FBI's Sham Candidate Crawled Under W.Va.'s Political Rock

By Michael E. Ruane
Washington Post Staff Writer
Friday, December 2, 2005

The three men were sitting in a car outside a rural elementary school in West Virginia when the candidate handed over $2,000 in cash and said, "Buy all the votes you can."

In the hamlets and hollows of Logan County, where political shenanigans are legendary and it's said that a vote can be bought for a pint of whiskey or a $10 bill, some say there was nothing extraordinary about the transaction.

Here's what made it unusual: Although Thomas E. Esposito was on the ballot as a candidate for the state House of Delegates, he wasn't really running for office.

The small-town lawyer and former mayor was just bait. And when the FBI lowered him into the murky waters of southern West Virginia politics last year, it dangled him like a shiny lure.

The whole affair landed yesterday in a Charleston courtroom, where a defense attorney cried foul, accusing the government of "outrageous" conduct and of violating the sanctity of the election process. He said the charade robbed 2,175 citizens who voted for Esposito -- unaware he wasn't for real -- of a constitutional right.

But a federal judge sided with the government, ruling after a 30-minute hearing that corruption in Logan County had been endemic "for longer than living memory" and that the bogus election campaign might have been the only way to root it out.

In Logan County, which is about an hour south and a world removed from Charleston, there are people who agree. "This stuff has been going on since I was a kid," Kenneth McCoy, 54, a disabled miner, said this week. "They had to come up with some way to stop it. Personally, I have no problem with it."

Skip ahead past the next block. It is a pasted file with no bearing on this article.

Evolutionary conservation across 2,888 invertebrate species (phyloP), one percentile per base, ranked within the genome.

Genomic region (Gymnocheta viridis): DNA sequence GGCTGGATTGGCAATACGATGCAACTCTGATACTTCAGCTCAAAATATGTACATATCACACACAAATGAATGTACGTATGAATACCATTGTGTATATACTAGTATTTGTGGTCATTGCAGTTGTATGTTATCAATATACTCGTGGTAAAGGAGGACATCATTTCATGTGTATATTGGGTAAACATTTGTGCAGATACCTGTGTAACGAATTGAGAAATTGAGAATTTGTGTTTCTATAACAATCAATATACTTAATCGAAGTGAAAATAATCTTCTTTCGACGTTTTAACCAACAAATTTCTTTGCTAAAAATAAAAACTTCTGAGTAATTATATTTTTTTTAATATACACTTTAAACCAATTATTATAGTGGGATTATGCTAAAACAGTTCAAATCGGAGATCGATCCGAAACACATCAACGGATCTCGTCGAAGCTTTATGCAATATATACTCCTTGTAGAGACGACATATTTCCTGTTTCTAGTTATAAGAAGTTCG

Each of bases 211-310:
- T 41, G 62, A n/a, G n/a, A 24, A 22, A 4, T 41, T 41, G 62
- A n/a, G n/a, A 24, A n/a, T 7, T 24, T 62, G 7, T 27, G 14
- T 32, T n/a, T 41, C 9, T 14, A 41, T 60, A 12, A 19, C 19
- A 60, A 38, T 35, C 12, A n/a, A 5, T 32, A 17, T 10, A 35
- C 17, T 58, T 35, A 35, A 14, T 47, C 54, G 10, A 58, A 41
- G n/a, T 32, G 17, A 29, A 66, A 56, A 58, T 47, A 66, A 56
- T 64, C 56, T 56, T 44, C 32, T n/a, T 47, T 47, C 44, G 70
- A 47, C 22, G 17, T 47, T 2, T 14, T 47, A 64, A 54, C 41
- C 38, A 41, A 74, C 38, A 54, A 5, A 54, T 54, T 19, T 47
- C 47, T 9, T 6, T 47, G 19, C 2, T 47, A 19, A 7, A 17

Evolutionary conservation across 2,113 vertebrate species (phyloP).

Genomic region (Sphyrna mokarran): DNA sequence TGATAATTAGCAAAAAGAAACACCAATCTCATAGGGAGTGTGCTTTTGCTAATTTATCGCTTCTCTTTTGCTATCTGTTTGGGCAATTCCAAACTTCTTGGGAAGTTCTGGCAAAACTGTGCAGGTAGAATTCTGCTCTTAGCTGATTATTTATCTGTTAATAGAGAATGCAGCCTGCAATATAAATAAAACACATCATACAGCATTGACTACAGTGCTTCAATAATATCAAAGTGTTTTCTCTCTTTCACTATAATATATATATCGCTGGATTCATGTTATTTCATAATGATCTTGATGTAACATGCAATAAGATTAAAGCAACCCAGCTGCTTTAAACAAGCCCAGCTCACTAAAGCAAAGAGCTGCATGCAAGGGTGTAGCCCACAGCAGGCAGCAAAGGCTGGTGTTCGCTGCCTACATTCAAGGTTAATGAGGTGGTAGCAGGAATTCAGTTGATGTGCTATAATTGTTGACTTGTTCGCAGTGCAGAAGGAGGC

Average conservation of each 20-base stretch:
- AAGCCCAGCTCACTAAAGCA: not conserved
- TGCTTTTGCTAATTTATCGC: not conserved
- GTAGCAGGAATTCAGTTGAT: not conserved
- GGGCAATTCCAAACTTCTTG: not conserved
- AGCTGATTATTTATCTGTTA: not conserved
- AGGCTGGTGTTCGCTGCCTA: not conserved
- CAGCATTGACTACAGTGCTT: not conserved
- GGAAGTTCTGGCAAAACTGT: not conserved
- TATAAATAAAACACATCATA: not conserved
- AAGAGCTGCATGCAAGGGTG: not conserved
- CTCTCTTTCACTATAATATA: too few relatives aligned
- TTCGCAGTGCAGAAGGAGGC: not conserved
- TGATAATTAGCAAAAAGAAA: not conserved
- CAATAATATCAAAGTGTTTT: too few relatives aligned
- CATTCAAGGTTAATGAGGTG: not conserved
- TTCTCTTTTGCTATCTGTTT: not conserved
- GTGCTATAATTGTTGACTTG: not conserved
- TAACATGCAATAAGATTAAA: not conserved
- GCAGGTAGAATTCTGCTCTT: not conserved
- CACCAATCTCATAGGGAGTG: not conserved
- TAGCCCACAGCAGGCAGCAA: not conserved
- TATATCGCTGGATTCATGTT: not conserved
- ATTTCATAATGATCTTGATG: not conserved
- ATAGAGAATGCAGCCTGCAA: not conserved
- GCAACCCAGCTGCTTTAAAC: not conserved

Political corruption in southern West Virginia goes back generations, residents and observers say.

"Federal authorities have been intervening in southern West Virginia for 80 years, at least," said Topper Sherwood, co-author of a 1994 book on longtime Logan County political chieftain Raymond Chafin. "More often than not, their role is to come in and remove power from those who have acquired it illegally."

Moss Burgess, 62, a retired Logan County high school chemistry teacher who has run unsuccessfully for local office, said: "I'm glad that somebody's trying to clean up the system in this county. Most people, they've more or less accepted it as common."

U.S. District Judge David A. Faber, chief judge for the Southern District of West Virginia, asserted in yesterday's ruling: "It has been nearly impossible to prosecute corruption in Logan County because persons with knowledge of it are reluctant to testify against others in their community."

The current case began in 2003, when Esposito, a lawyer who had been mayor of the City of Logan for 16 years, entered a plea agreement with the government in a corruption case, according to court papers. He had been accused of paying the $6,500 bar tab of a local magistrate for reasons not specified and then paying the magistrate to keep quiet about the arrangement. The magistrate was later indicted on an extortion charge.

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